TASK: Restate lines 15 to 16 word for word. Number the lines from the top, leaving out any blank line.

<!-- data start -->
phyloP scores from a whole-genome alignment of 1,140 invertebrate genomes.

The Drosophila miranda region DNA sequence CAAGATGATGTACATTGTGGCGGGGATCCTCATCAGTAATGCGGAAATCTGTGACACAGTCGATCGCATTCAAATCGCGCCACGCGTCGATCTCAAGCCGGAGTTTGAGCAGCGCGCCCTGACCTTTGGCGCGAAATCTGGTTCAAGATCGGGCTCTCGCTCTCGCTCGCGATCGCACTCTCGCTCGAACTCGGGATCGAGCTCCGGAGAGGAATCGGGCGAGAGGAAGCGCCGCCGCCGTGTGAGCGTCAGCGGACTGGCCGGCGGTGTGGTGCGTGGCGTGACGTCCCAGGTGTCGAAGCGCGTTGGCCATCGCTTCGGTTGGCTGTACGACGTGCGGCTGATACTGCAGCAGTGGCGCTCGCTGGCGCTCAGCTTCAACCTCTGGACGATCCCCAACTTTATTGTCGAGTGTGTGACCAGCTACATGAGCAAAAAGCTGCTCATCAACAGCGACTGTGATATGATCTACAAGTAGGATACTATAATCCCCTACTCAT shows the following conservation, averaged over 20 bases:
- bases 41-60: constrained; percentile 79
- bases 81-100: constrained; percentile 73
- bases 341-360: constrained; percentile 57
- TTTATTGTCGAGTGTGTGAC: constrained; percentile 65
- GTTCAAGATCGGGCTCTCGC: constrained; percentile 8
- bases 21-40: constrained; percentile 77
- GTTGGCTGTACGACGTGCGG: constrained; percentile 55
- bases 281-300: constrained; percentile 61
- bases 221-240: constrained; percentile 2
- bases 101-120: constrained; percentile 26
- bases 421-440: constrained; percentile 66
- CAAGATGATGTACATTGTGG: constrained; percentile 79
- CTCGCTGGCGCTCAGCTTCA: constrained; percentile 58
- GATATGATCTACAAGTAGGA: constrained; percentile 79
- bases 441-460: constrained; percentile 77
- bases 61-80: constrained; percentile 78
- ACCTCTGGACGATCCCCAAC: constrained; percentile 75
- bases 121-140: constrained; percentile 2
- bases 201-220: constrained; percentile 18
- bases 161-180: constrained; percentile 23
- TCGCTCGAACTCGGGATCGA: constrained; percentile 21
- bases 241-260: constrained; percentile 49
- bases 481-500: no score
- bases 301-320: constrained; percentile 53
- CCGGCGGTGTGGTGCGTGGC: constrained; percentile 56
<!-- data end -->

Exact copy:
- CTCGCTGGCGCTCAGCTTCA: constrained; percentile 58
- GATATGATCTACAAGTAGGA: constrained; percentile 79